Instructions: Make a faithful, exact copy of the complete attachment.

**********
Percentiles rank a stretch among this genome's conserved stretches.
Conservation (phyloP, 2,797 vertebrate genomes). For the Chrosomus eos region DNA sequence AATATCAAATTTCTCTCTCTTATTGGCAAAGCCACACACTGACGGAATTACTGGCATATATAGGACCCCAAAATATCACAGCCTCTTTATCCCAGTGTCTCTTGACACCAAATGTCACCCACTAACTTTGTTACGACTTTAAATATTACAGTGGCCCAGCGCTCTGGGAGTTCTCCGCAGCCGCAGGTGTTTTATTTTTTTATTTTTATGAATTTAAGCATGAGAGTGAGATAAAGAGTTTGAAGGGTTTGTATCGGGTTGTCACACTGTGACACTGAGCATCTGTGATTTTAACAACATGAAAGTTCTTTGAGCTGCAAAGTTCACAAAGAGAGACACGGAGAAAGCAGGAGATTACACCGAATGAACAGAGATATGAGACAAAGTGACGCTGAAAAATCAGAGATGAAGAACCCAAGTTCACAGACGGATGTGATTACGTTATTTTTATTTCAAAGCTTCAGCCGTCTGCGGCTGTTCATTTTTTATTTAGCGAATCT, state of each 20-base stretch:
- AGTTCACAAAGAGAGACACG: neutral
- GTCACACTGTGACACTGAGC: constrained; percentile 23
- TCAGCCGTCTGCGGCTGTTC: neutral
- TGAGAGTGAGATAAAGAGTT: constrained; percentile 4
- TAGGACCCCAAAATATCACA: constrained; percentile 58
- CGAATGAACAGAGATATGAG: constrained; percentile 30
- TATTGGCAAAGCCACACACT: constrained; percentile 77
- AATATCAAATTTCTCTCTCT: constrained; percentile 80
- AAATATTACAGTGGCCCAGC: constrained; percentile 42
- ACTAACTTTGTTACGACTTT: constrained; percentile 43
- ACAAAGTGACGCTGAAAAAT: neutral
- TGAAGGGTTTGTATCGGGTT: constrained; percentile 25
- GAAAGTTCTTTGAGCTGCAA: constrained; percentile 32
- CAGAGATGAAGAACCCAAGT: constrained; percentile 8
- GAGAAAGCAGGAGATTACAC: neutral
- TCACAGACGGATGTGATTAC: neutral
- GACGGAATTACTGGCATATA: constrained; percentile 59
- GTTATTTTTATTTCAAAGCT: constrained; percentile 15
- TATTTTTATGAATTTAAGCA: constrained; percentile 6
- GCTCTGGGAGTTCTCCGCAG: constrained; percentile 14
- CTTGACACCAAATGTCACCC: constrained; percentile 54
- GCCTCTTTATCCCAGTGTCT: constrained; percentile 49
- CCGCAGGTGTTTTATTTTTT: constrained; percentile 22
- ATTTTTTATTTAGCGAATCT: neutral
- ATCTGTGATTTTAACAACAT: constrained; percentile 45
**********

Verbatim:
Percentiles rank a stretch among this genome's conserved stretches.
Conservation (phyloP, 2,797 vertebrate genomes). For the Chrosomus eos region DNA sequence AATATCAAATTTCTCTCTCTTATTGGCAAAGCCACACACTGACGGAATTACTGGCATATATAGGACCCCAAAATATCACAGCCTCTTTATCCCAGTGTCTCTTGACACCAAATGTCACCCACTAACTTTGTTACGACTTTAAATATTACAGTGGCCCAGCGCTCTGGGAGTTCTCCGCAGCCGCAGGTGTTTTATTTTTTTATTTTTATGAATTTAAGCATGAGAGTGAGATAAAGAGTTTGAAGGGTTTGTATCGGGTTGTCACACTGTGACACTGAGCATCTGTGATTTTAACAACATGAAAGTTCTTTGAGCTGCAAAGTTCACAAAGAGAGACACGGAGAAAGCAGGAGATTACACCGAATGAACAGAGATATGAGACAAAGTGACGCTGAAAAATCAGAGATGAAGAACCCAAGTTCACAGACGGATGTGATTACGTTATTTTTATTTCAAAGCTTCAGCCGTCTGCGGCTGTTCATTTTTTATTTAGCGAATCT, state of each 20-base stretch:
- AGTTCACAAAGAGAGACACG: neutral
- GTCACACTGTGACACTGAGC: constrained; percentile 23
- TCAGCCGTCTGCGGCTGTTC: neutral
- TGAGAGTGAGATAAAGAGTT: constrained; percentile 4
- TAGGACCCCAAAATATCACA: constrained; percentile 58
- CGAATGAACAGAGATATGAG: constrained; percentile 30
- TATTGGCAAAGCCACACACT: constrained; percentile 77
- AATATCAAATTTCTCTCTCT: constrained; percentile 80
- AAATATTACAGTGGCCCAGC: constrained; percentile 42
- ACTAACTTTGTTACGACTTT: constrained; percentile 43
- ACAAAGTGACGCTGAAAAAT: neutral
- TGAAGGGTTTGTATCGGGTT: constrained; percentile 25
- GAAAGTTCTTTGAGCTGCAA: constrained; percentile 32
- CAGAGATGAAGAACCCAAGT: constrained; percentile 8
- GAGAAAGCAGGAGATTACAC: neutral
- TCACAGACGGATGTGATTAC: neutral
- GACGGAATTACTGGCATATA: constrained; percentile 59
- GTTATTTTTATTTCAAAGCT: constrained; percentile 15
- TATTTTTATGAATTTAAGCA: constrained; percentile 6
- GCTCTGGGAGTTCTCCGCAG: constrained; percentile 14
- CTTGACACCAAATGTCACCC: constrained; percentile 54
- GCCTCTTTATCCCAGTGTCT: constrained; percentile 49
- CCGCAGGTGTTTTATTTTTT: constrained; percentile 22
- ATTTTTTATTTAGCGAATCT: neutral
- ATCTGTGATTTTAACAACAT: constrained; percentile 45